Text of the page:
High School Physics

Angular Momentum, moment of inertia & Rotational motion

Last updated on May 14th, 2022 at 02:08 pm

In this post, we will discuss a couple of interesting questions related to Angular Momentum, Torque, moment of inertia & Rotational motion.

How does angular momentum work in rotational motion?

The angular momentum of a rotating object is equal to the product of its moment of inertia and its angular velocity. If there is no external torque on the object, then its angular momentum remains constant.

If there is no external force on an object with linear momentum, then as the object can’t change its mass, its velocity also remains constant. But a rotating object can change its moment of inertia, so, even without external torques, its rotational speed can be changed.

Does momentum apply to objects that rotate?

Just by the term Momentum, we understand linear momentum. Momentum or linear momentum applies to objects moving from one location to another. Since such motion is typically described in straight lines, physicists sometimes call this linear momentum.

In rotational motion objects (such as a spinning top) or systems of objects (such as planets in a solar system) rotate around a central point or axis.

In rotational motion, we have a separate set of physical quantities that are similar or equivalent to the physical quantities that describe linear motion.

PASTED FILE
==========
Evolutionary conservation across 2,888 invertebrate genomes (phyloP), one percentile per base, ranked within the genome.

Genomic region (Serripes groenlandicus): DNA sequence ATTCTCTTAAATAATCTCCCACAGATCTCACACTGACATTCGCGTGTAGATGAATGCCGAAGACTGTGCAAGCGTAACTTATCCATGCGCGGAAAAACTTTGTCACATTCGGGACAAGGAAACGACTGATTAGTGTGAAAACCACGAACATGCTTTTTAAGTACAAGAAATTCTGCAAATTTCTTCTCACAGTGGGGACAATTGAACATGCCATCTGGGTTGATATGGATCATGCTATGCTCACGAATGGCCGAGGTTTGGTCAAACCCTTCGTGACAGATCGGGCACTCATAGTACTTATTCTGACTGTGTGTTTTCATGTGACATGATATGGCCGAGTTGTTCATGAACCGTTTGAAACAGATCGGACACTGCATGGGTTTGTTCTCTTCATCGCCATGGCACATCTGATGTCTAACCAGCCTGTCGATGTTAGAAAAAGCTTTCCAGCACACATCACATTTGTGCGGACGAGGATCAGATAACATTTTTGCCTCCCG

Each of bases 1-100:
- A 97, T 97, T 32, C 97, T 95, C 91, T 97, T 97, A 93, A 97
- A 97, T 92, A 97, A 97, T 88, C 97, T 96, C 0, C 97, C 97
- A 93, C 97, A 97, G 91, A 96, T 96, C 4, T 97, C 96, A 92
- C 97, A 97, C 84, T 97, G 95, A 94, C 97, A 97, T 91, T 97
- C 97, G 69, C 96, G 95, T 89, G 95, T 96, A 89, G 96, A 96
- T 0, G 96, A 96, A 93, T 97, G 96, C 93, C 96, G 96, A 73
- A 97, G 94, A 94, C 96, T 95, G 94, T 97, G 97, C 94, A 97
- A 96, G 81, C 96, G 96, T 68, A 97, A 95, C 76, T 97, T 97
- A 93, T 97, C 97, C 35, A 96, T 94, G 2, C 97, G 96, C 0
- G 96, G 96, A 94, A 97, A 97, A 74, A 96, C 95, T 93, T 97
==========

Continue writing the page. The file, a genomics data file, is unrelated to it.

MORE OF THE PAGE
Position in linear motion is replaced by angle; velocity is replaced by angular velocity; acceleration is replaced by angular acceleration, and force is replaced by torque. [ See this: linear motion & rotational motion equivalents and relationships]

The rotational analog to momentum is called angular momentum, and in any system of objects, in the absence of external torques, the angular momentum in the system is conserved.

See also  Angular Momentum

Hence, we can say that angular momentum applies to objects that rotate.

How does torque take the place of force when measuring rotational motion?

All of us should have had a common experience that illustrates how torque works.

Suppose we want to push open a door that rotates about its hinges. We know that the speed with which the door opens depends on how hard we push. This push is the force we apply. Speed of opening of the door also depends on how far from the hinges we push—the farther, the faster.

It also depends on the angle at which we push. Pushing at a right angle to the door is much more effective than pushing at a smaller or larger angle. If we push at a right angle, then torque equals the force times the distance from the axis of rotation.

What takes the place of mass when measuring rotational motion?

Mass is defined as the net force on an object divided by its acceleration. By analogy, then, the property that takes the place of mass should be the torque divided by angular acceleration. The property is called rotational inertia or the moment of inertia.

It depends not only on mass but on how far the mass is from the axis of rotation. The further the mass is from the axis, the larger the moment of inertia.

If we sit on a rotating chair while holding heavy weights, the further we extend our arms, the more becomes the moment of inertia. That means the more difficult it is for someone to start us rotating. That is the concept of inertial in rotation and we call it the moment of inertia.

See also  Small Angle Approximations (for physics derivations and numerical problems)

That is, it will require more torque to achieve the same angular acceleration when the moment of inertia is more.

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